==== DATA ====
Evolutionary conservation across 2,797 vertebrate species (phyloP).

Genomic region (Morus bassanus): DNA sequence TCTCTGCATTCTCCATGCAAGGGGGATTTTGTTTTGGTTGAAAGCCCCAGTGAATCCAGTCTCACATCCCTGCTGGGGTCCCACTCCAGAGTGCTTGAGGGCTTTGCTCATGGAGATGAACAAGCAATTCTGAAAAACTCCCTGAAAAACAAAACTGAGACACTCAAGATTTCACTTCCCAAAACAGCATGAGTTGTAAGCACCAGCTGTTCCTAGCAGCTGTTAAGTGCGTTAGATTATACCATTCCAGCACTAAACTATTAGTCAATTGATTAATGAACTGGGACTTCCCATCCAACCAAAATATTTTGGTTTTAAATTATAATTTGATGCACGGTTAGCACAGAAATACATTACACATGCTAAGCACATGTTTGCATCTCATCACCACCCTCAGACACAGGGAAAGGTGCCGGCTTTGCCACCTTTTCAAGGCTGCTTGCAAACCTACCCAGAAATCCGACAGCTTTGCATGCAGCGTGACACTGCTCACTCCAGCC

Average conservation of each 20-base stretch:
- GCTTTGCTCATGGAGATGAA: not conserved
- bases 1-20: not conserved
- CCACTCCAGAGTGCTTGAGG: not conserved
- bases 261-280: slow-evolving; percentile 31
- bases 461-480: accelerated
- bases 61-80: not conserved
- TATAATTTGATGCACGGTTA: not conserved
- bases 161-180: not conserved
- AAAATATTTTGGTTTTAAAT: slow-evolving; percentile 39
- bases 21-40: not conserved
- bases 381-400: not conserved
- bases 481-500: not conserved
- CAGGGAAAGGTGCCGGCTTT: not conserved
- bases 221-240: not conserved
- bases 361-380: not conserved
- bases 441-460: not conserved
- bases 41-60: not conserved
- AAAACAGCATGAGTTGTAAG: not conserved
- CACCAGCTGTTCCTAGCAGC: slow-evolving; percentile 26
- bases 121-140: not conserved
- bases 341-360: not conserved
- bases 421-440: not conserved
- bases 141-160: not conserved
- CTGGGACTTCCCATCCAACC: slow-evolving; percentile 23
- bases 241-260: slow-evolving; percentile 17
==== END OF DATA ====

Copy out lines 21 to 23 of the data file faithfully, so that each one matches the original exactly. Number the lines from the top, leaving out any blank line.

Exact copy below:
- AAAACAGCATGAGTTGTAAG: not conserved
- CACCAGCTGTTCCTAGCAGC: slow-evolving; percentile 26
- bases 121-140: not conserved